One of the greatest watch designers of all time, Gerald Genta, was born in 1931. He was of Piedmontese origin (a district of Italy). He quickly established a reputation for himself as being the world’s first ‘watch designer’. Undoubtedly he was the most creative designer of the past 50 years. Gerald Genta brought the best qualities if Italian design flair and methodical Swiss technical skills to the art of the watchmaking tradition.
Gerald Genta produced a series of iconic watches for some of the world’s most highly regarded brands including the Royal Oak (Audemars Piguet), the Nautilus (Patek Philippe), the Constellation (Omega) and the Bulgari Bulgari (Bulgari).
In his own words Gerald Genta describes his early days as a designer of watches in the Swiss watch industry of 1950:
“…All watch designs at the time were sold for 15 Swiss Francs! You can imagine the quantity one had to produce in order to manage to scrape a living at that rate! However, despite that situation, I managed to earn a lot of money, because I had clients everywhere in the world, in America, in Italy, in France, in Germany. My first clients were Benrus, Hamilton and so on. Afterwards, I had the opportunity to sign contracts with brands in Switzerland, such as Omega, Universal and Audemars Piguet, often secured through their suppliers. By this I mean that, for example, my direct client wasn’t Omega, but Omega’s suppliers and it was in this manner that I participated in the creation of the Seamaster, or the Constellation, for example by designing the case for the one, or designing a dial or a bracelet for another.”
The story behind the design of the now iconic Audemars Piguet Royal Oak is something of a legend in itself. It was 1971 on the eve of the Basel Fair, the world’s most celebrated watch event. At around 4pm, Gerald Genta received a phone call from Georges Golay, the then Managing Director of Audemars Piguet.
Golay explained to Gerald Genta that the Italian market was expecting an “unprecedented steel watch”, and a watch design was needed for the following morning. How it came about that a superbly well organised Swiss watch brand was requesting a watch design with less than 24 hours notice has never been explained but suffice to say the new timepiece was to be a sports watch for all occasions but with the most beautiful finishes ever seen.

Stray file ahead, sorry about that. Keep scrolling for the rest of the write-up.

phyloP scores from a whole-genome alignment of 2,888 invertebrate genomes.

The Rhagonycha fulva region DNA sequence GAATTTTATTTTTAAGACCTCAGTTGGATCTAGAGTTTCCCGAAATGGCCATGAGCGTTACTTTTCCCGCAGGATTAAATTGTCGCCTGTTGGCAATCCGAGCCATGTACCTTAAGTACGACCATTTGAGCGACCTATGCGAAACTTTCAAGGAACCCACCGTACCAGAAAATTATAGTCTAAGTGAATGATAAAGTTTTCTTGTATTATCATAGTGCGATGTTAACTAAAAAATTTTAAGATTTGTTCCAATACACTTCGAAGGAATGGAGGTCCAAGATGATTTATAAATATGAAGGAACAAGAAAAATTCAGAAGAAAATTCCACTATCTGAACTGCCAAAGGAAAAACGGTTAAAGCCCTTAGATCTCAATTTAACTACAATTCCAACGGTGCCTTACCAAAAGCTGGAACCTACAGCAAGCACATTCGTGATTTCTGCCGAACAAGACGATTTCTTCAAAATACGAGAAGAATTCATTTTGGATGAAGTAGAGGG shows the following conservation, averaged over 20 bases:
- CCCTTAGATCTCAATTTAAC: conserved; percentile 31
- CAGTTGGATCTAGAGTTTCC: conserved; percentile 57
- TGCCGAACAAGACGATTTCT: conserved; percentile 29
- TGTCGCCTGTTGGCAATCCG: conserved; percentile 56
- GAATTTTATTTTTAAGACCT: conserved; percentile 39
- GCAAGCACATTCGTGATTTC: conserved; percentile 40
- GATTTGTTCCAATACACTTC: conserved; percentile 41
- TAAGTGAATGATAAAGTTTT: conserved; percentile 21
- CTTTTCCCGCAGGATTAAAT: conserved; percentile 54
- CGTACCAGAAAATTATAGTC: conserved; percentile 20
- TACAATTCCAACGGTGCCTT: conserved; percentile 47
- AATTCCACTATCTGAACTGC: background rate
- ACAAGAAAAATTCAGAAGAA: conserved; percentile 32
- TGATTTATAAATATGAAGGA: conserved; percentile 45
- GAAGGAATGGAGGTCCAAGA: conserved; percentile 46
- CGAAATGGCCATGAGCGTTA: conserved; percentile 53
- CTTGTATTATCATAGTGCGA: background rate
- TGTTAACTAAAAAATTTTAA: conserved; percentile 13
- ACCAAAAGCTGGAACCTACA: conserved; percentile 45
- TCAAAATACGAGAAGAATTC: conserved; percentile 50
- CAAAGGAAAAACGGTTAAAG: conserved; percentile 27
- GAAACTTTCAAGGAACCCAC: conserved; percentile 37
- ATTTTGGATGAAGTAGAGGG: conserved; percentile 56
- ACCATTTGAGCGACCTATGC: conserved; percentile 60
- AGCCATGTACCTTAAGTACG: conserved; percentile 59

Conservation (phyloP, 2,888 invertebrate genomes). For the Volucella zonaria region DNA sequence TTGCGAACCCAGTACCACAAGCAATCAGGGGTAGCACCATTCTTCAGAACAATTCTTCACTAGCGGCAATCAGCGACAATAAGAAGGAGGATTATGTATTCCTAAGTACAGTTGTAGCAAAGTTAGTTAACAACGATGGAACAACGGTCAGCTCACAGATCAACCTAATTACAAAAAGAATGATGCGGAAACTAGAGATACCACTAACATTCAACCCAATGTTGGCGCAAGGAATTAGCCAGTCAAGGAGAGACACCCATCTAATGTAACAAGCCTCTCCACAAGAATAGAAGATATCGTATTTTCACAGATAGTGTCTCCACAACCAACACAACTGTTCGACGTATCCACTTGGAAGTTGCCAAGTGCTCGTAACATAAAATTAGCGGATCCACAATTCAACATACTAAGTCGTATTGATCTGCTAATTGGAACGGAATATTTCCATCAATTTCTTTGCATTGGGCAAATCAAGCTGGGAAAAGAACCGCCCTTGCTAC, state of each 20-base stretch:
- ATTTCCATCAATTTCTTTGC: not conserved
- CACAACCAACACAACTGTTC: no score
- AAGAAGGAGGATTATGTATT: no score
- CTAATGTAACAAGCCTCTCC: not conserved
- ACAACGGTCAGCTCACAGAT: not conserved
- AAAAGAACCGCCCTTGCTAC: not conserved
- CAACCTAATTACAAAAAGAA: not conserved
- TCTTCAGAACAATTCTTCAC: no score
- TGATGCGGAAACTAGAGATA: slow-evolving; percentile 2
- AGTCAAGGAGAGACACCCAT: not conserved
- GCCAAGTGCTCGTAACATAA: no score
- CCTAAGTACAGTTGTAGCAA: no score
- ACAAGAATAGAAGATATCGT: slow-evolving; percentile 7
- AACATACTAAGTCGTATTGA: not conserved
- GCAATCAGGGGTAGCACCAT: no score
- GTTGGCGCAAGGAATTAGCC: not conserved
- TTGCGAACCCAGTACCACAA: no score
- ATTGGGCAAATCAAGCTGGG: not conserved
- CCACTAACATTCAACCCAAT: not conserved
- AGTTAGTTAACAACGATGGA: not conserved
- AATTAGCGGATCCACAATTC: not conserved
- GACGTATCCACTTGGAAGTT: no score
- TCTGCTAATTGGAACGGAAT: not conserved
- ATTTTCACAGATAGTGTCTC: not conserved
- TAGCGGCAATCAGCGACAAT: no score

In the early 70s, Audemars Piguet was producing often exceptional mechanical watches, some featuring jewellery and some designed as extra-thin watches, which was a trend at the time. This was an era just prior to the onslaught of the quartz invasion from Japan which went on to substantially affect, and indeed change, the Swiss watch industry. Audemars Piguet needed a new idea in a hurry.
So as the legend goes, Gerald Genta had to create an overnight sensation, a stunning new watch design which would usually takes weeks at the drawing board and require several meetings and hundreds of sketches. As dawn broke, Genta was satisfied with his design of a diving-suit helmet case complete with screws. It was the design that was soon to become the classic Royal Oak, and the design has barely changed since that frantic overnight design session.
Today, when stainless steel sports watches are so numerous, it’s hard to appreciate that a steel sports watch went completely against everything that was on the market at the time. But it sparked a revolution, and radically changed the way the watch industry designed watches.
Gerald Genta, who died in August 2011, left a legacy greater than any watch designer before him. His first claim to fame was with the Polerouter for Universal Geneve which he designed at just 23 years of age, a time when most designers are just learning the basics.
Over the course of his career, Gerald Genta believes he designed over 100,000 watches for numerous brands. He designed the entire Breguet watch collection, while at the same time working for Bvlgari.
He designed Bvlgari-Bvlgari, with the brand name engraved on the bezel twice. In the beginning the design was considered crass, but the watch later met with great success, and continues to do so. For IWC, he created what has become another design classic, the Ingénieur watch. For Patek he created the beautifully simple and elegant Nautilus, for Rolex a model from the Cellini collection. What may also surprise some is that he designed a ‘limited edition’ Timex of some 30 million pieces.